Angela Johnson’s six solo albums may credit her roles as being that of a writer, producer, arranger, multi-instrumentalist & performer but first and foremost Angela’s biggest role in life is as a mum (or mom). And it’s from the point of view of being a mum, a black woman bringing up a black life in America today, that Angela has approached the making of her new album Naturally Me (On Purpose Music in the US, and Dome Records in the UK)- her most political and personal to date.
“With our black children we have to tell them of the reality, to show them the way things are in the world early on because there are many things in the black community, especially here in the United States, that are not fair to us (as a people).” Explains Angela; on the phone - just passed tea time - from her home in New Jersey. “So we have to prepare and nurture our children. Because of this, this album and a song like Black Boy Lullaby, was probably the most challenging to write yet. But in another way it was also easy, because all of the anger and frustration that I had inside of me … it just began to flow.”
Whilst Black Boy Lullaby is a cautionary tale, it’s also a song of strength, determination and hope, that despite serving a stark warning to an imagined son (Angela has a daughter) literally builds to a chorus of love, with the word repeated until the songs very end. It’s also, possibly, Johnson’s finest piece of music yet. An important message, delivered at a time when America’s racial tensions are lodged firmly at code red. In the aftermath of the Michael Brown & Eric Garner killings, the former in Ferguson, Missouri when an unarmed man was gunned down whilst holding his hands up, and the latter closer to Angela’s home on the east coast, which saw an innocent man die from being wrestled to the ground by an NY policeman’s chokehold. “I’ve seen my husband (Russell Johnson, the co-owner of Purpose) pulled over by police, my two brothers as well. It’s a very common thing in the black community,” States Angela, adding: “We are constantly harassed by police for no reason. We are stereotyped into this one view of how we are as a people but yet our culture is so diverse, and it’s not just black folks but also Hispanic brothers and sisters, and we are all viewed in a different way (to white people). It’s truly a gift to be on this earth, to be living and to be loving and to share that with other people but when someone can just take all of that away from you in an instant … I cannot fathom the amount of pain that people like Trayvon Martin’s parents have gone through.”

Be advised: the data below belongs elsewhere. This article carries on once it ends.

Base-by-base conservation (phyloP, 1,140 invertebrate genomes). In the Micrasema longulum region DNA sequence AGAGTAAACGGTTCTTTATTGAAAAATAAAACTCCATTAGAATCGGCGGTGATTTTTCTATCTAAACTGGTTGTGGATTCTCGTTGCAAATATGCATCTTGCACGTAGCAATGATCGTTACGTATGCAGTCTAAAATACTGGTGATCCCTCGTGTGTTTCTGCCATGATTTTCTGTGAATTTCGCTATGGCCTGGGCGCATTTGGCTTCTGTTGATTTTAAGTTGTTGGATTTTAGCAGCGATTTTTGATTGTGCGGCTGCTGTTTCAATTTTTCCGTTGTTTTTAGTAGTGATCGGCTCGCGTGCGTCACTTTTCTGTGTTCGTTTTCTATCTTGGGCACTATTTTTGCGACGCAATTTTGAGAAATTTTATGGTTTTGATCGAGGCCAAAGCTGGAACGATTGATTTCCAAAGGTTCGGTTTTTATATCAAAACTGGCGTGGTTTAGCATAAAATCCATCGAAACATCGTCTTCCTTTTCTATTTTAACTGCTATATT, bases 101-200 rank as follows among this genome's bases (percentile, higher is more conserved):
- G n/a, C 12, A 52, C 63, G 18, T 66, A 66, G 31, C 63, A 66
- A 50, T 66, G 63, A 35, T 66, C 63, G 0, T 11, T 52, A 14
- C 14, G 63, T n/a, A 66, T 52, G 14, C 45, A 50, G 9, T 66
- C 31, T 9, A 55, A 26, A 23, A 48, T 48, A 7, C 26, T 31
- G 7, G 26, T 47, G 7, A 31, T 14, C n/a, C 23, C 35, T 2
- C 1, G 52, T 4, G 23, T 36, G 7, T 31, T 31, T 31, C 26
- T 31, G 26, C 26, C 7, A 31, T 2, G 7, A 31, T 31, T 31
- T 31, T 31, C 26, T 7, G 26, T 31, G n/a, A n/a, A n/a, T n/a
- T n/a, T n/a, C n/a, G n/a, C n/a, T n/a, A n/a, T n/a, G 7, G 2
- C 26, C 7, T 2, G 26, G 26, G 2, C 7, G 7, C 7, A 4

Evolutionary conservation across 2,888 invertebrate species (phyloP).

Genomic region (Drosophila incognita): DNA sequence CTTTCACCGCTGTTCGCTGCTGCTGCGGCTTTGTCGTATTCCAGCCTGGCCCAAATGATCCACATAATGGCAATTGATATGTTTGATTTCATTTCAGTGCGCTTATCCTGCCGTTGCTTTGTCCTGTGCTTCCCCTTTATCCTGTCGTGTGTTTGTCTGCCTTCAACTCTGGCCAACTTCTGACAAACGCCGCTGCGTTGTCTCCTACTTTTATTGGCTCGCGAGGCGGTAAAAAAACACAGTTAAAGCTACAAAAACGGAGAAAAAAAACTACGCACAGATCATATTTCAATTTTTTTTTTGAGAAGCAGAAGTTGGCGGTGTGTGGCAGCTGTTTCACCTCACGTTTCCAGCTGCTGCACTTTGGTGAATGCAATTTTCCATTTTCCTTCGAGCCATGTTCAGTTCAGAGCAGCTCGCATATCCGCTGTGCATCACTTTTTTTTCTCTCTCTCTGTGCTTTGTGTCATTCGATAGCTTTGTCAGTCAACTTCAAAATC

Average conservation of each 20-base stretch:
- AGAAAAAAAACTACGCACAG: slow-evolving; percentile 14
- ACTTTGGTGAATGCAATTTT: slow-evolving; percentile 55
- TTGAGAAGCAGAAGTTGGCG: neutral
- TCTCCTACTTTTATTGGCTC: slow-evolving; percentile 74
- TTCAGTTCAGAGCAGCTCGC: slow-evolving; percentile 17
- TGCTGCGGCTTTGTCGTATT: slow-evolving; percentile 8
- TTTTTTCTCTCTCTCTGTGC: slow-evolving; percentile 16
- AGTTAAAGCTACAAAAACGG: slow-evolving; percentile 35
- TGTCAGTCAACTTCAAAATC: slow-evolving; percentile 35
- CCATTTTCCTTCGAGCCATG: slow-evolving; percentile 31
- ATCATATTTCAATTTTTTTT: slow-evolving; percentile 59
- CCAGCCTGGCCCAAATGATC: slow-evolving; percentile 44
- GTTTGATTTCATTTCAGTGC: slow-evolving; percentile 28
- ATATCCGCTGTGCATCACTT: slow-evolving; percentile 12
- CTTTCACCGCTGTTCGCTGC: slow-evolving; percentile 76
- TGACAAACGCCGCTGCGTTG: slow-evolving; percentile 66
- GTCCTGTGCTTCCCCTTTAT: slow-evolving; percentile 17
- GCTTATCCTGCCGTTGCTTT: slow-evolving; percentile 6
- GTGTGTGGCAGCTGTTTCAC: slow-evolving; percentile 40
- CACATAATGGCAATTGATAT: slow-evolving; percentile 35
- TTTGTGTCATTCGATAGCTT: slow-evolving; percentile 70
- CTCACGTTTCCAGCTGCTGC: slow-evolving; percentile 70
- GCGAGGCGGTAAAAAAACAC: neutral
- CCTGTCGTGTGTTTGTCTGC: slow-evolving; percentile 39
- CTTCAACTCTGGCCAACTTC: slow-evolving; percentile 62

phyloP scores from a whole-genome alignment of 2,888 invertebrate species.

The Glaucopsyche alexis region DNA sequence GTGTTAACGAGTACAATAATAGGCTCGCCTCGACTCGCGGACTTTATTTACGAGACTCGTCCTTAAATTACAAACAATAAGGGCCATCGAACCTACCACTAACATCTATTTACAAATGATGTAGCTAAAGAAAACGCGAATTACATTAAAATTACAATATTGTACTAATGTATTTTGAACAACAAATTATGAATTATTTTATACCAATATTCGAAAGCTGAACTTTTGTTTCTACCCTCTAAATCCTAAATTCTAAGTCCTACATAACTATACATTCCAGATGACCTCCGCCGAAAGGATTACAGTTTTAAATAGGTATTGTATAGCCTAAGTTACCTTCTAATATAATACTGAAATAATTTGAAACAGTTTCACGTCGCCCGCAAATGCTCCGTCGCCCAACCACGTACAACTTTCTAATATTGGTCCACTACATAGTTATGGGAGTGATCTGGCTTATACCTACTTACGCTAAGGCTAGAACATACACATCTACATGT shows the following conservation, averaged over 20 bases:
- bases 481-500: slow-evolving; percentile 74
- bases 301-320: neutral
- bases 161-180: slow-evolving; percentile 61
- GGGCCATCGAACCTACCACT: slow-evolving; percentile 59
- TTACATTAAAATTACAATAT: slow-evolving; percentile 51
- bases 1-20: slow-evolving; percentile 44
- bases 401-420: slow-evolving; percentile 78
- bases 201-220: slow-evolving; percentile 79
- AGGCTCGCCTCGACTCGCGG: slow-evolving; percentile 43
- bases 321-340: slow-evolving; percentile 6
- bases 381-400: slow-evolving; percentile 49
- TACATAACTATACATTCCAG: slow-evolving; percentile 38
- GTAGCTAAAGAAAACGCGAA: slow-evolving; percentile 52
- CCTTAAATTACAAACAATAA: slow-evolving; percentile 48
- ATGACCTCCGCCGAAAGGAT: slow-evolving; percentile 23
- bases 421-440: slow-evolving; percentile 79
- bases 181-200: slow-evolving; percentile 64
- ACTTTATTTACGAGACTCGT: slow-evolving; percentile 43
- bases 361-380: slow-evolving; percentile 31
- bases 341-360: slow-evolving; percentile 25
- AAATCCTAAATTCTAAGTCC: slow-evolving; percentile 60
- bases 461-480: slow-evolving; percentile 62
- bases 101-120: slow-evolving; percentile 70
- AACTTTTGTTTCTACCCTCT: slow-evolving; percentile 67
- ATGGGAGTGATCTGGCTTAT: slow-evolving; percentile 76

A moment of sequencing bliss has the next song, a cover of Teena Marie’s Déja Vu (I’ve Been Here Before) - with a beautiful string arrangement by Angela – follow like the sunshine after the rain. Before then being succeeded by the stomping soul single I Don’t Mind, with its Hi-Records style throb. The whole album flows in this fashion, Angela augmenting her own one-woman-band playing by bringing in folks like guitar players Wes Mingus & Raul Mídon (on the witty M.O.N.E.Y.)